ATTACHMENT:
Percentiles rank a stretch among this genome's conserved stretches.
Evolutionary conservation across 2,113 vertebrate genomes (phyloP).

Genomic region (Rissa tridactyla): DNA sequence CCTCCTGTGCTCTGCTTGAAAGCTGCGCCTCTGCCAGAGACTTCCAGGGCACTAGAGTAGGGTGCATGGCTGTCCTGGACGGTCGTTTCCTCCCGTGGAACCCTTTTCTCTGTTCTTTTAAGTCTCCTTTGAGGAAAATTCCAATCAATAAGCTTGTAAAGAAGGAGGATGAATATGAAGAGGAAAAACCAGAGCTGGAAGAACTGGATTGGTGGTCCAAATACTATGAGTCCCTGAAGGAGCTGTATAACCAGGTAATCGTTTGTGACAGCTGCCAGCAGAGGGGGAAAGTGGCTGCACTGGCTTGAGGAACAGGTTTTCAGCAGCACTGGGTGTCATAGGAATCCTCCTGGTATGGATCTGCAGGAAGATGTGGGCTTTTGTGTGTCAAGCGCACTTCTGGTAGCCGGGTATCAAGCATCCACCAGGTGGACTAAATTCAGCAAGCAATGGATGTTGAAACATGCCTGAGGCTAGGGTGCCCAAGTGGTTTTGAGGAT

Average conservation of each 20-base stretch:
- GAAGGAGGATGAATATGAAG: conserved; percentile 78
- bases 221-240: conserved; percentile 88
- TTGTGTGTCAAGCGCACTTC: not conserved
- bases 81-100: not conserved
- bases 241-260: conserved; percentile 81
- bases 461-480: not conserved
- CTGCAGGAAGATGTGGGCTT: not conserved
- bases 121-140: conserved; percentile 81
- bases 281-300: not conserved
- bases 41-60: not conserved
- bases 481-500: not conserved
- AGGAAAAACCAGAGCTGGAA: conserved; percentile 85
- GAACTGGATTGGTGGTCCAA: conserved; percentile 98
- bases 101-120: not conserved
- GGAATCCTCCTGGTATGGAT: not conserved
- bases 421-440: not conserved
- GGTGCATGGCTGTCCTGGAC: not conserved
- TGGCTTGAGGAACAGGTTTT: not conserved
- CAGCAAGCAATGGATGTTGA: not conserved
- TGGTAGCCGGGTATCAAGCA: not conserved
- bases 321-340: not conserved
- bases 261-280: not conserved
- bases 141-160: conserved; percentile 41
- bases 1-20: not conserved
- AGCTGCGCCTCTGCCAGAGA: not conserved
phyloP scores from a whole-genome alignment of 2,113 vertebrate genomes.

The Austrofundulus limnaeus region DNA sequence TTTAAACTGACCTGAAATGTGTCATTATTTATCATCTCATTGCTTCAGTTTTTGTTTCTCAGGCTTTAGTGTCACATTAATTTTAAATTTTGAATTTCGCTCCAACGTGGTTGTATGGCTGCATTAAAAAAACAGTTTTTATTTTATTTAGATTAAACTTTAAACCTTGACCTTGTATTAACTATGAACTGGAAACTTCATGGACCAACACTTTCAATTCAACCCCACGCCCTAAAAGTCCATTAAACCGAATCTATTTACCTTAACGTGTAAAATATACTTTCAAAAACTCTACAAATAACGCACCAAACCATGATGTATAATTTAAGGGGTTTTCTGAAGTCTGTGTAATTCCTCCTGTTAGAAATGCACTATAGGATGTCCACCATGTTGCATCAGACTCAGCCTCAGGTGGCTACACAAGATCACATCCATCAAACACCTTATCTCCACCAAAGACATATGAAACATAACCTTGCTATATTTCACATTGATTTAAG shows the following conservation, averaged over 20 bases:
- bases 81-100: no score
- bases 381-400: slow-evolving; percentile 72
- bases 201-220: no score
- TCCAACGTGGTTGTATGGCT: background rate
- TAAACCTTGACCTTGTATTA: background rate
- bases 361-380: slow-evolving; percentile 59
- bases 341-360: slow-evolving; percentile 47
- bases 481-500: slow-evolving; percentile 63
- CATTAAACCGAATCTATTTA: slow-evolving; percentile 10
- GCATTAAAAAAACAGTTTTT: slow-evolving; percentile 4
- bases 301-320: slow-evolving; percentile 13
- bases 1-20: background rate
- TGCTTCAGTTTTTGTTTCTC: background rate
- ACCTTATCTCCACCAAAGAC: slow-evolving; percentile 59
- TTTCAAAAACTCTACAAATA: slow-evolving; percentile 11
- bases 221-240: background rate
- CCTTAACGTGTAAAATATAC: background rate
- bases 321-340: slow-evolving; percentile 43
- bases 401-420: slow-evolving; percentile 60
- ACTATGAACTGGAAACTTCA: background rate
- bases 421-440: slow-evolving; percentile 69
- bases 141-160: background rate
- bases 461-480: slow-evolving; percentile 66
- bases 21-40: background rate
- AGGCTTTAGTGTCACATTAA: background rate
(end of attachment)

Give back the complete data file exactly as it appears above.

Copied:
Percentiles rank a stretch among this genome's conserved stretches.
Evolutionary conservation across 2,113 vertebrate genomes (phyloP).

Genomic region (Rissa tridactyla): DNA sequence CCTCCTGTGCTCTGCTTGAAAGCTGCGCCTCTGCCAGAGACTTCCAGGGCACTAGAGTAGGGTGCATGGCTGTCCTGGACGGTCGTTTCCTCCCGTGGAACCCTTTTCTCTGTTCTTTTAAGTCTCCTTTGAGGAAAATTCCAATCAATAAGCTTGTAAAGAAGGAGGATGAATATGAAGAGGAAAAACCAGAGCTGGAAGAACTGGATTGGTGGTCCAAATACTATGAGTCCCTGAAGGAGCTGTATAACCAGGTAATCGTTTGTGACAGCTGCCAGCAGAGGGGGAAAGTGGCTGCACTGGCTTGAGGAACAGGTTTTCAGCAGCACTGGGTGTCATAGGAATCCTCCTGGTATGGATCTGCAGGAAGATGTGGGCTTTTGTGTGTCAAGCGCACTTCTGGTAGCCGGGTATCAAGCATCCACCAGGTGGACTAAATTCAGCAAGCAATGGATGTTGAAACATGCCTGAGGCTAGGGTGCCCAAGTGGTTTTGAGGAT

Average conservation of each 20-base stretch:
- GAAGGAGGATGAATATGAAG: conserved; percentile 78
- bases 221-240: conserved; percentile 88
- TTGTGTGTCAAGCGCACTTC: not conserved
- bases 81-100: not conserved
- bases 241-260: conserved; percentile 81
- bases 461-480: not conserved
- CTGCAGGAAGATGTGGGCTT: not conserved
- bases 121-140: conserved; percentile 81
- bases 281-300: not conserved
- bases 41-60: not conserved
- bases 481-500: not conserved
- AGGAAAAACCAGAGCTGGAA: conserved; percentile 85
- GAACTGGATTGGTGGTCCAA: conserved; percentile 98
- bases 101-120: not conserved
- GGAATCCTCCTGGTATGGAT: not conserved
- bases 421-440: not conserved
- GGTGCATGGCTGTCCTGGAC: not conserved
- TGGCTTGAGGAACAGGTTTT: not conserved
- CAGCAAGCAATGGATGTTGA: not conserved
- TGGTAGCCGGGTATCAAGCA: not conserved
- bases 321-340: not conserved
- bases 261-280: not conserved
- bases 141-160: conserved; percentile 41
- bases 1-20: not conserved
- AGCTGCGCCTCTGCCAGAGA: not conserved
phyloP scores from a whole-genome alignment of 2,113 vertebrate genomes.

The Austrofundulus limnaeus region DNA sequence TTTAAACTGACCTGAAATGTGTCATTATTTATCATCTCATTGCTTCAGTTTTTGTTTCTCAGGCTTTAGTGTCACATTAATTTTAAATTTTGAATTTCGCTCCAACGTGGTTGTATGGCTGCATTAAAAAAACAGTTTTTATTTTATTTAGATTAAACTTTAAACCTTGACCTTGTATTAACTATGAACTGGAAACTTCATGGACCAACACTTTCAATTCAACCCCACGCCCTAAAAGTCCATTAAACCGAATCTATTTACCTTAACGTGTAAAATATACTTTCAAAAACTCTACAAATAACGCACCAAACCATGATGTATAATTTAAGGGGTTTTCTGAAGTCTGTGTAATTCCTCCTGTTAGAAATGCACTATAGGATGTCCACCATGTTGCATCAGACTCAGCCTCAGGTGGCTACACAAGATCACATCCATCAAACACCTTATCTCCACCAAAGACATATGAAACATAACCTTGCTATATTTCACATTGATTTAAG shows the following conservation, averaged over 20 bases:
- bases 81-100: no score
- bases 381-400: slow-evolving; percentile 72
- bases 201-220: no score
- TCCAACGTGGTTGTATGGCT: background rate
- TAAACCTTGACCTTGTATTA: background rate
- bases 361-380: slow-evolving; percentile 59
- bases 341-360: slow-evolving; percentile 47
- bases 481-500: slow-evolving; percentile 63
- CATTAAACCGAATCTATTTA: slow-evolving; percentile 10
- GCATTAAAAAAACAGTTTTT: slow-evolving; percentile 4
- bases 301-320: slow-evolving; percentile 13
- bases 1-20: background rate
- TGCTTCAGTTTTTGTTTCTC: background rate
- ACCTTATCTCCACCAAAGAC: slow-evolving; percentile 59
- TTTCAAAAACTCTACAAATA: slow-evolving; percentile 11
- bases 221-240: background rate
- CCTTAACGTGTAAAATATAC: background rate
- bases 321-340: slow-evolving; percentile 43
- bases 401-420: slow-evolving; percentile 60
- ACTATGAACTGGAAACTTCA: background rate
- bases 421-440: slow-evolving; percentile 69
- bases 141-160: background rate
- bases 461-480: slow-evolving; percentile 66
- bases 21-40: background rate
- AGGCTTTAGTGTCACATTAA: background rate